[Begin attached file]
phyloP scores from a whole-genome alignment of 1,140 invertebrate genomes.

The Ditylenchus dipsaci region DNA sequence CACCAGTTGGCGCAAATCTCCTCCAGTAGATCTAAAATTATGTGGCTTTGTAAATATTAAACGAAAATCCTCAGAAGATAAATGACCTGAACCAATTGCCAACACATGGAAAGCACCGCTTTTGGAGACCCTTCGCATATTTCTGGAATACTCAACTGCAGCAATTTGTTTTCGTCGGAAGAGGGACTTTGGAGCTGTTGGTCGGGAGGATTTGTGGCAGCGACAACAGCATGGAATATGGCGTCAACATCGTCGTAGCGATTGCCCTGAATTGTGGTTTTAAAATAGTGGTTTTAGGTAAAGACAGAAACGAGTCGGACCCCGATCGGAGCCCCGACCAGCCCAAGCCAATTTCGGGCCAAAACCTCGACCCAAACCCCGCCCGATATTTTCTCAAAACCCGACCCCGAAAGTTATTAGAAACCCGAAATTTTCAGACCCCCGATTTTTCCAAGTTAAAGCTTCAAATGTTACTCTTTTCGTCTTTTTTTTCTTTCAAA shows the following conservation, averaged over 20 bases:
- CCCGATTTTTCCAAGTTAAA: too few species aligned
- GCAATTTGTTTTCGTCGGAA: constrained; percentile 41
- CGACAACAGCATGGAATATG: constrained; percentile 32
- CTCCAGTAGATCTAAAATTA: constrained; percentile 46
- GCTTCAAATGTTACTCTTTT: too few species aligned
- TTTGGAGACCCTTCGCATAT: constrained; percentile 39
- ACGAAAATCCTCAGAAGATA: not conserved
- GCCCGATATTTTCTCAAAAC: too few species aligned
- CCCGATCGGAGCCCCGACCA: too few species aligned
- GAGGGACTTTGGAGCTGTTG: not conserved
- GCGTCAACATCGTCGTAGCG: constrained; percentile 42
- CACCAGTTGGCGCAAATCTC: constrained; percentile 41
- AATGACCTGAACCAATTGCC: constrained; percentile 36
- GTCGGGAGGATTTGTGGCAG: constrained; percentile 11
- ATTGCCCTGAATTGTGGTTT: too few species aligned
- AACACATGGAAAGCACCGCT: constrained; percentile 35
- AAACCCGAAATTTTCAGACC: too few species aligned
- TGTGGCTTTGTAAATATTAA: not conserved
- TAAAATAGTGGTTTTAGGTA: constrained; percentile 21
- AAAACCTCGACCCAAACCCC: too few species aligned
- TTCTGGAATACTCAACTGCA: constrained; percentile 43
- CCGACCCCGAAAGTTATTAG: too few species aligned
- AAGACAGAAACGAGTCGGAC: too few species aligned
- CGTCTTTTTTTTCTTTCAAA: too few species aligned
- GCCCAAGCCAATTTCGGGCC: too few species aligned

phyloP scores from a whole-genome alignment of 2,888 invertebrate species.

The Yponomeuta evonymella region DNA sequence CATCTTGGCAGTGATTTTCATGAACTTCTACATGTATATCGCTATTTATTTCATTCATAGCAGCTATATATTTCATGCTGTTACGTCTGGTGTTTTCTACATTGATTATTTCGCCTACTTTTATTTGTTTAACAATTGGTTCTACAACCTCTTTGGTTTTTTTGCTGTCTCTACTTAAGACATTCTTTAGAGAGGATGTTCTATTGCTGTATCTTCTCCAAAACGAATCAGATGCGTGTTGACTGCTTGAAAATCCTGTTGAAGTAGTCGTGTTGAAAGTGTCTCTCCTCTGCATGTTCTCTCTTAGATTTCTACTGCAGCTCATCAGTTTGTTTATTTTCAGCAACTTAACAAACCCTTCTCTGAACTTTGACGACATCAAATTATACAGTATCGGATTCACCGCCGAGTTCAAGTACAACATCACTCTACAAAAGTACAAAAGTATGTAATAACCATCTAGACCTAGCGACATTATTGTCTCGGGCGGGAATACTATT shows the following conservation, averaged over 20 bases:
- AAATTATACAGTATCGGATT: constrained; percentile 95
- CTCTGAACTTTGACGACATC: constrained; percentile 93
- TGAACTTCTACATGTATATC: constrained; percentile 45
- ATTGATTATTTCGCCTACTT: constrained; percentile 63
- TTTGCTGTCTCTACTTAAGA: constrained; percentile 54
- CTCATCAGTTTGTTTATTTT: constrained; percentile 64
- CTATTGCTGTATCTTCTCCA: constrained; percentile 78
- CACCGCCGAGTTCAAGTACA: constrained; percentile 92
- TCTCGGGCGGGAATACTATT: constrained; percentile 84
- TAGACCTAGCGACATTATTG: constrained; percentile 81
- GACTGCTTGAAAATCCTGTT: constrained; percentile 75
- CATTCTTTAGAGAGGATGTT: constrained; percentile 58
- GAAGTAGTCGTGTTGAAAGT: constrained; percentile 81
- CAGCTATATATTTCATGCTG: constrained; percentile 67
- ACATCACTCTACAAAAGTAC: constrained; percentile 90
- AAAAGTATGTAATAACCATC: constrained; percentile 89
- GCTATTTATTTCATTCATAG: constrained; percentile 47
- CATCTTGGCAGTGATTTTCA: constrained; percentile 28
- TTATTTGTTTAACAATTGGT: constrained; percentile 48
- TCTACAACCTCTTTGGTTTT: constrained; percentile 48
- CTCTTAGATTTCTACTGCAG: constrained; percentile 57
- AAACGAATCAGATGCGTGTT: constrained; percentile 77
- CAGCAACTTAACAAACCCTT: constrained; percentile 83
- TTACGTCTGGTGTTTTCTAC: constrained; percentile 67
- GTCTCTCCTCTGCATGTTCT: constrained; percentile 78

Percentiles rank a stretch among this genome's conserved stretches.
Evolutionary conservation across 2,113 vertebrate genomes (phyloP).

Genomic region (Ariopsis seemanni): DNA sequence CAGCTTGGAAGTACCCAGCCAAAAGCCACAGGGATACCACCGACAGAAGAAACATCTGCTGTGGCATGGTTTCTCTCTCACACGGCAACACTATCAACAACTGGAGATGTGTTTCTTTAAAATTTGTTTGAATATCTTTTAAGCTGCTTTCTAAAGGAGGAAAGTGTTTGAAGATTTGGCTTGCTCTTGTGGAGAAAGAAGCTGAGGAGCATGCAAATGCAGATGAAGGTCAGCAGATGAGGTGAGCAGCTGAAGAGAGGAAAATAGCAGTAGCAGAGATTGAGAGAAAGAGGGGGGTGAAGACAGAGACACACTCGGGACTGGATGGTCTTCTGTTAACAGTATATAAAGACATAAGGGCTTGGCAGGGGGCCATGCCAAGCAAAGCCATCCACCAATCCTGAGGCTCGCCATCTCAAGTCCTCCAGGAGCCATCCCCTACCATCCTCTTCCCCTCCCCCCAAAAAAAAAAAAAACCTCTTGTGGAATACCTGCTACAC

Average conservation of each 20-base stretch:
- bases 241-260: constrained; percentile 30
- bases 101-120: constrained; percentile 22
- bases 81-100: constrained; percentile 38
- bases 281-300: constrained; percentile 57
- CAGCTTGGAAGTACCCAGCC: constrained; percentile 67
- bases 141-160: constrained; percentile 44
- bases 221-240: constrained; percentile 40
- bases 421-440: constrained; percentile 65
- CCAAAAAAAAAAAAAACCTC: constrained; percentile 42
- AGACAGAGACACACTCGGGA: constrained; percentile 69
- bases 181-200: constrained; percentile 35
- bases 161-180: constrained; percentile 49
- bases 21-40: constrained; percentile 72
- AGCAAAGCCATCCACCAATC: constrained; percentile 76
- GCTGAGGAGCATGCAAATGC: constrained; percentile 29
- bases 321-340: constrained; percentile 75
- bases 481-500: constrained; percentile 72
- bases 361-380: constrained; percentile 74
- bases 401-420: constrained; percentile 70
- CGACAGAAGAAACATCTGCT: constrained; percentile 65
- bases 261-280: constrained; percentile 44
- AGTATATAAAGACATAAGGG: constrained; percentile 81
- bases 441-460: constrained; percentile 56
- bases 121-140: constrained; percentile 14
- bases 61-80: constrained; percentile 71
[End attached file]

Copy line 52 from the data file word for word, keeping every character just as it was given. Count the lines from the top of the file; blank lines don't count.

- CAGCAACTTAACAAACCCTT: constrained; percentile 83